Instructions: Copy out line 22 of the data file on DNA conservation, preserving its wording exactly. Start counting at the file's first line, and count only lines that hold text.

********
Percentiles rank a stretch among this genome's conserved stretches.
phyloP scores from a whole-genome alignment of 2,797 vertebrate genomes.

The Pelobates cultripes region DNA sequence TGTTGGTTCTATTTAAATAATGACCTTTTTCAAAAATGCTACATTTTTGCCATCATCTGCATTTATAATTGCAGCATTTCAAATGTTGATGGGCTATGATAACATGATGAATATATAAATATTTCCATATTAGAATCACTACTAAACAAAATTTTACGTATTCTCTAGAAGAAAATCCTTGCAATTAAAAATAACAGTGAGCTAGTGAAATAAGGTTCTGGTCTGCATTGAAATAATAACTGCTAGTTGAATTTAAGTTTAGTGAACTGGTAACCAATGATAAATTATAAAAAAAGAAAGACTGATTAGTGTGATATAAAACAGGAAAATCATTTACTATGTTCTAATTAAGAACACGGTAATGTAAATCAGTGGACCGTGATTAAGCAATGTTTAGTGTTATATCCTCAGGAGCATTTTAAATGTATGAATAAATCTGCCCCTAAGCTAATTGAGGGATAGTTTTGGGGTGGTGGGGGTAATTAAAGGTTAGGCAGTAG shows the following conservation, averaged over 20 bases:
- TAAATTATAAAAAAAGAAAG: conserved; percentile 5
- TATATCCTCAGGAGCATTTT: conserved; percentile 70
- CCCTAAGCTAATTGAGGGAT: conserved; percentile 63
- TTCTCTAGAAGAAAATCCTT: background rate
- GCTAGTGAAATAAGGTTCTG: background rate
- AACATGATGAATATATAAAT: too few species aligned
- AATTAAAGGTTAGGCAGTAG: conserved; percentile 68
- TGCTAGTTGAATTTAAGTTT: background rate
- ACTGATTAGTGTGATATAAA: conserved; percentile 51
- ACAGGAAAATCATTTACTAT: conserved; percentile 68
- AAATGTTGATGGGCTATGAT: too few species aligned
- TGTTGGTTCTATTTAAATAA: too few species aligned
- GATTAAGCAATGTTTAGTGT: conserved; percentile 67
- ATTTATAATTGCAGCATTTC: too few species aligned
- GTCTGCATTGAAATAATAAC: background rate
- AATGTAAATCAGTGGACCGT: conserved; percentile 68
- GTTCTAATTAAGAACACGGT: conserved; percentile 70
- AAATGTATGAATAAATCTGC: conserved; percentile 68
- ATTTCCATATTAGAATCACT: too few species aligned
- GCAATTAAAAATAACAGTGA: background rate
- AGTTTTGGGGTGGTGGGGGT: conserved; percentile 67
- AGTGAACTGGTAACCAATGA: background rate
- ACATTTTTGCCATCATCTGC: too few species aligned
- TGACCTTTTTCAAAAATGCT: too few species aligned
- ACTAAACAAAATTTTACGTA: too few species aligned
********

- ATTTCCATATTAGAATCACT: too few species aligned